Nutrition during pregnancy
Optimal preconceptual nutrition supports successful conception when it includes adequate amounts of all macronutrients, vitamins and minerals. The developing fetus depends fully on the nutrition of the mother, which is why the mother's diet is so important.
During breastfeeding, it is also vital that the infant receives the necessary nutrients to ensure maximal growth and development.
It is clear that one's diet is important throughout all stages: preconception and fertility, conception, pregnancy, lactation, infancy, childhood and beyond.
Dietitians assist pregnant mothers to ensure that they nourish themselves and their infant in the best possible way. Dietitians also help with correct maternal weight gain, supplementation, pregnancy-related complications (such as constipation, gestational diabetes, heartburn and pregnancy-induced hypertension) and lactation.
Nutrition in infancy & childhood
Unicef states that the first 1000 days of life - the time spanning roughly between conception and one's second birthday - is a unique period of opportunity when the foundations of optimum health, growth, and neurodevelopment across the lifespan are established.
It is therefore important to ensure adequate intake of nutrients in infants and children. The addition of semi-solid and solid food is started when signs of developmental readiness and nutrient needs occur. Dietitians can assist in noting these signs and advise on the correct foods to start with and how to progress. Factors such as the type of food, the food's texture, serving size and eating environment should be discussed.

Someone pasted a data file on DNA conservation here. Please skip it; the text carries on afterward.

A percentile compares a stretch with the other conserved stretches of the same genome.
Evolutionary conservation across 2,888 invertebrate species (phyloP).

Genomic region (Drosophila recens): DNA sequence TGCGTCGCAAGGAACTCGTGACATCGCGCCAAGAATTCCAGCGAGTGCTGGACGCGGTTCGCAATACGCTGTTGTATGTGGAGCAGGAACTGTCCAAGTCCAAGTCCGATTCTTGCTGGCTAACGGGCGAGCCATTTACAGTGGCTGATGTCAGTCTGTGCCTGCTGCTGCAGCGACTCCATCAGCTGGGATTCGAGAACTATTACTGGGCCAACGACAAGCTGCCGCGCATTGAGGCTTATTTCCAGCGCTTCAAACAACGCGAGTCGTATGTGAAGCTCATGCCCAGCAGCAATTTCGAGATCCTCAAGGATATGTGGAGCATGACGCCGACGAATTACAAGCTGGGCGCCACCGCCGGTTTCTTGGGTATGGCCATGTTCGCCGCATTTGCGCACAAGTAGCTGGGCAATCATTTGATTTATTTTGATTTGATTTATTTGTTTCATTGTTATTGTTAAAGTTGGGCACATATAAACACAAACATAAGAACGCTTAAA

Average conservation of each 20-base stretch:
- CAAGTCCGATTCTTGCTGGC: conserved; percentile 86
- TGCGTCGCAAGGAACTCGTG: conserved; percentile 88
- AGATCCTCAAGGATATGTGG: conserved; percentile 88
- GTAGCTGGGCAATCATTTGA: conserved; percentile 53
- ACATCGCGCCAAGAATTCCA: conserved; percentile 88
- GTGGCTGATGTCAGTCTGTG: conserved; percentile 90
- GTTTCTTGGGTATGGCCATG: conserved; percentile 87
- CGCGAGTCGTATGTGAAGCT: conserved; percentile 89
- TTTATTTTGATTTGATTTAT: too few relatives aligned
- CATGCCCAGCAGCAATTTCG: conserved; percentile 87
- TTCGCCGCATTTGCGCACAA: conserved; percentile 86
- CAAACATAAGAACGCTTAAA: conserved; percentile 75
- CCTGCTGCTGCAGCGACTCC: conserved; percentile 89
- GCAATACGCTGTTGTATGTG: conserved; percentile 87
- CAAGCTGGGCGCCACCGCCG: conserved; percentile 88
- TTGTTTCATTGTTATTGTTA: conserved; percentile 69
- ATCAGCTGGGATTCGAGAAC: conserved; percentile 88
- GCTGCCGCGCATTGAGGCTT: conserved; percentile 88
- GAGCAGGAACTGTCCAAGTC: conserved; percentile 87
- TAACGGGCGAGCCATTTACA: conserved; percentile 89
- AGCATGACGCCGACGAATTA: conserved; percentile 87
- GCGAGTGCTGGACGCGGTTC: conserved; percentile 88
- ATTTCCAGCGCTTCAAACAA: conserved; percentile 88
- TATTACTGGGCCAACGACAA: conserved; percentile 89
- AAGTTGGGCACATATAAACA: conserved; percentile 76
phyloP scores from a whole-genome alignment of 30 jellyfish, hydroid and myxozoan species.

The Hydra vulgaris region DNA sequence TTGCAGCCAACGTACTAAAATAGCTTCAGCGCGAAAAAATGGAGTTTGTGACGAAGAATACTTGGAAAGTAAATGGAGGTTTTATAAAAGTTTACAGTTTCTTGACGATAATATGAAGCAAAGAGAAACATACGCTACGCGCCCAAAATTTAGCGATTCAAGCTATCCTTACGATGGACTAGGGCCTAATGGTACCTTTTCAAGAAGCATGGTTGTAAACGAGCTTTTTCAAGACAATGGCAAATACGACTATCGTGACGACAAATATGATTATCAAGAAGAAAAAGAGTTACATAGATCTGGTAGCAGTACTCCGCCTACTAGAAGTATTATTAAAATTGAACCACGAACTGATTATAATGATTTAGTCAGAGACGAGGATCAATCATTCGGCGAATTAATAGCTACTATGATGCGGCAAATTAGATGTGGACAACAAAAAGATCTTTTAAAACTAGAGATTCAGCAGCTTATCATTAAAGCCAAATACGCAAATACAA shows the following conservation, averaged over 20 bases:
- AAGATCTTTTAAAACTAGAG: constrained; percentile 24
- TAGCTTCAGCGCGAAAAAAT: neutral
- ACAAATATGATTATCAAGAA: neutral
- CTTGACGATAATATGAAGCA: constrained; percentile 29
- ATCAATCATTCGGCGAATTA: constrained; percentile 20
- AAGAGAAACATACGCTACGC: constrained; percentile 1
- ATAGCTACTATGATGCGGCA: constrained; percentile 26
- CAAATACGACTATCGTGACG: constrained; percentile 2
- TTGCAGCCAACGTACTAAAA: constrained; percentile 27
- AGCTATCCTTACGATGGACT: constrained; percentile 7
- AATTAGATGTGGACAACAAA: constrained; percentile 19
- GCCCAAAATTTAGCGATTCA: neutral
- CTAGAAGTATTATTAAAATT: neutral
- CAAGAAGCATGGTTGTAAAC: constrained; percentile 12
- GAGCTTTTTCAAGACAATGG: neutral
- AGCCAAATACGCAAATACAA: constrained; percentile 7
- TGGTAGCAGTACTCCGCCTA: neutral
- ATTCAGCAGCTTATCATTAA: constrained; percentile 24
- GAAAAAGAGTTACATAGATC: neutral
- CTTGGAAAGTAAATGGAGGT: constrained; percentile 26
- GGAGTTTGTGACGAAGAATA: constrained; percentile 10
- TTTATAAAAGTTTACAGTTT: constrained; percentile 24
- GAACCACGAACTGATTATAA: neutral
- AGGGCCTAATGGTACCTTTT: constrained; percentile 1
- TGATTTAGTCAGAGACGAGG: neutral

If an allergy or food intolerance is suspected, dietitians work with other health care practitioners in finding an appropriate solution. Other cases such as "fussy eaters" should also be addressed to ensure that adequate nutritional intake is not hindered and to come up with creative ways to encourage a healthy and well-rounded diet.
Further into childhood, other nutritional concerns may development, including overweight and obesity, underweight and failure to thrive, iron deficiency, ADHD and autism. All of these subjects need dietary intervention.